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dc.contributor.advisorWarner, David C.en
dc.creatorNitibhon, Atalieen
dc.date.accessioned2010-11-18T21:25:32Zen
dc.date.accessioned2010-11-18T21:25:38Zen
dc.date.available2010-11-18T21:25:32Zen
dc.date.available2010-11-18T21:25:38Zen
dc.date.created2010-05en
dc.date.issued2010-11-18en
dc.date.submittedMay 2010en
dc.identifier.urihttp://hdl.handle.net/2152/ETD-UT-2010-05-1138en
dc.descriptiontexten
dc.description.abstractThough racial classifications may serve as a mechanism for identifying and correcting disparities among various groups, using such classifications in a clinical setting to detect and treat patient needs can be problematic. This report explores how medical professionals and researchers use race in health care for purposes of data collection, risk assessment, and diagnosis and treatment options. Using mixed race individuals as an example, it then discusses some of the problems associated with using race to group individuals, assess risk, and inform patient care. Finally, it discusses how certain components of personalized medicine, such as genetic testing, Electronic Health Records, and Rapid Learning Systems could help address some of the concerns that arise from the application of race in a health care setting.en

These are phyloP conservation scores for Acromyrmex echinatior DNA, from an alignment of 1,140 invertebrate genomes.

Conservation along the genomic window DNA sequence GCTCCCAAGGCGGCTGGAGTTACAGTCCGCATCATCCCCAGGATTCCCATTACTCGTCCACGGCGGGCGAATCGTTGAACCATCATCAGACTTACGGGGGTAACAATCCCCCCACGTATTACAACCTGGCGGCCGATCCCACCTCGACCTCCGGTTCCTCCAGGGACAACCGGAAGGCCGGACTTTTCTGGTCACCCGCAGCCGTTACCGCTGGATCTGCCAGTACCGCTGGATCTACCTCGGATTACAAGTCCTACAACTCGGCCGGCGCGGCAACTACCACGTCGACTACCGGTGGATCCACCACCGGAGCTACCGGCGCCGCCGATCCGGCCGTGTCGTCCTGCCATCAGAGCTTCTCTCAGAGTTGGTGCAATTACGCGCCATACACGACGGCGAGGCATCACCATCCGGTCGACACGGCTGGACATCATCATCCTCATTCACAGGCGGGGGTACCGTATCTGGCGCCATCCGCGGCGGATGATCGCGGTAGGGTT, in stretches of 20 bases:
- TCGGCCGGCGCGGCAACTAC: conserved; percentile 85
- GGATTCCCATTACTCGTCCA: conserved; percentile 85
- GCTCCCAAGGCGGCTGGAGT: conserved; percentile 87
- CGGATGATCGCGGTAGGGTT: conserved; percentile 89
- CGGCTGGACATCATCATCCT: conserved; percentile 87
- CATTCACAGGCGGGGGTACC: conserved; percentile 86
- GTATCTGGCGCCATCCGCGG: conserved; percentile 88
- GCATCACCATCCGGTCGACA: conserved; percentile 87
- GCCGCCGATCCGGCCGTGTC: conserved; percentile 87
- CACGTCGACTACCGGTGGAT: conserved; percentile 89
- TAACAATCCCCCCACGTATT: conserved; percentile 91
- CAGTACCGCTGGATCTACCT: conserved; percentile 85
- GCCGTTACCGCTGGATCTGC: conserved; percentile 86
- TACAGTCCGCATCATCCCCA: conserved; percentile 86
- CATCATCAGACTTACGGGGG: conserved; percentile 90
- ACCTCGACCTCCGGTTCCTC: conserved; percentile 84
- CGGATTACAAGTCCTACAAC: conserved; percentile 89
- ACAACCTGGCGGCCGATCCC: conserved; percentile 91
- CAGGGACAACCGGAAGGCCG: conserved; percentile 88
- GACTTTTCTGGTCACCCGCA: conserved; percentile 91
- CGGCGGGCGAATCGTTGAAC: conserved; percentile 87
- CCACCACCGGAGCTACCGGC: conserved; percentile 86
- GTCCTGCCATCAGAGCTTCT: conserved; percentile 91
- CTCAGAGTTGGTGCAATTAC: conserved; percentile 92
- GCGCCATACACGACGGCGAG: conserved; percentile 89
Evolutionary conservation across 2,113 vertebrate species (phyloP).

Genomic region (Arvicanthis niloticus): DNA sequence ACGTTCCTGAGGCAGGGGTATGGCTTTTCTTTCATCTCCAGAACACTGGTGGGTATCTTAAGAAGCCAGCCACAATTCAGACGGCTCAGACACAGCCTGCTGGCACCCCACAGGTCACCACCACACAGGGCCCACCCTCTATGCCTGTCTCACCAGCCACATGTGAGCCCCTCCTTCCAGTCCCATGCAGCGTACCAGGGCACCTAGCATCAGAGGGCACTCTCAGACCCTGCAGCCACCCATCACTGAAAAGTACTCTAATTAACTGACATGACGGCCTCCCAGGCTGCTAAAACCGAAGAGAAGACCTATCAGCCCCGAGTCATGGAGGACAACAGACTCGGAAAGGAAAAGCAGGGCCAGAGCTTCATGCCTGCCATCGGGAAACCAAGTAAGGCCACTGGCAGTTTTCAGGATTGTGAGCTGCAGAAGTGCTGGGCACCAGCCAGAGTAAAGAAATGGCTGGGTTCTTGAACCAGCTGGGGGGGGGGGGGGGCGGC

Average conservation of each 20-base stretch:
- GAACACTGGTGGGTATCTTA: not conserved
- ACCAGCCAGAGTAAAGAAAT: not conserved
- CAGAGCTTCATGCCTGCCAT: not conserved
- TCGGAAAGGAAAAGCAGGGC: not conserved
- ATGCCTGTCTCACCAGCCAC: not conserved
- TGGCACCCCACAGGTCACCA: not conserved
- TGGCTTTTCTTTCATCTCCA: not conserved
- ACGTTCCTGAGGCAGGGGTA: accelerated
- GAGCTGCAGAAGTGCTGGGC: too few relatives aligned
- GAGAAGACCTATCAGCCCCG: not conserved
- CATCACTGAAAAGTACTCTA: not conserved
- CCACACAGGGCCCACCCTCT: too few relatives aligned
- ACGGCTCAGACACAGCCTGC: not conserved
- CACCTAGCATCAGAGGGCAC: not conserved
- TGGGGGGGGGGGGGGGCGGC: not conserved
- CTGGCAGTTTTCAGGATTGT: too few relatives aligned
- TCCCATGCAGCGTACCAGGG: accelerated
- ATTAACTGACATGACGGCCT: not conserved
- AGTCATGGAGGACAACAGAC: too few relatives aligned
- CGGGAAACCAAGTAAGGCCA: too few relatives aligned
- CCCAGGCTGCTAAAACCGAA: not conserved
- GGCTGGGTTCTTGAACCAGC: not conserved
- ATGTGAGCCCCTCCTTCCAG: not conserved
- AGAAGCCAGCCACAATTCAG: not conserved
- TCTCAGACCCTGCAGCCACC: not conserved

dc.format.mimetypeapplication/pdfen
dc.language.isoengen
dc.subjectRaceen
dc.subjectHealth careen
dc.subjectPersonalized medicineen
dc.titleRace and health care : problems with using race to classify, assess, and treat patientsen
dc.date.updated2010-11-18T21:25:38Zen
dc.contributor.committeeMemberDorn, Edwinen
dc.description.departmentLBJ School of Public Affairsen
dc.type.genrethesisen
thesis.degree.departmentLBJ School of Public Affairsen
thesis.degree.disciplinePublic Affairsen
thesis.degree.grantorUniversity of Texas at Austinen
thesis.degree.levelMastersen
thesis.degree.nameMaster of Public Affairsen


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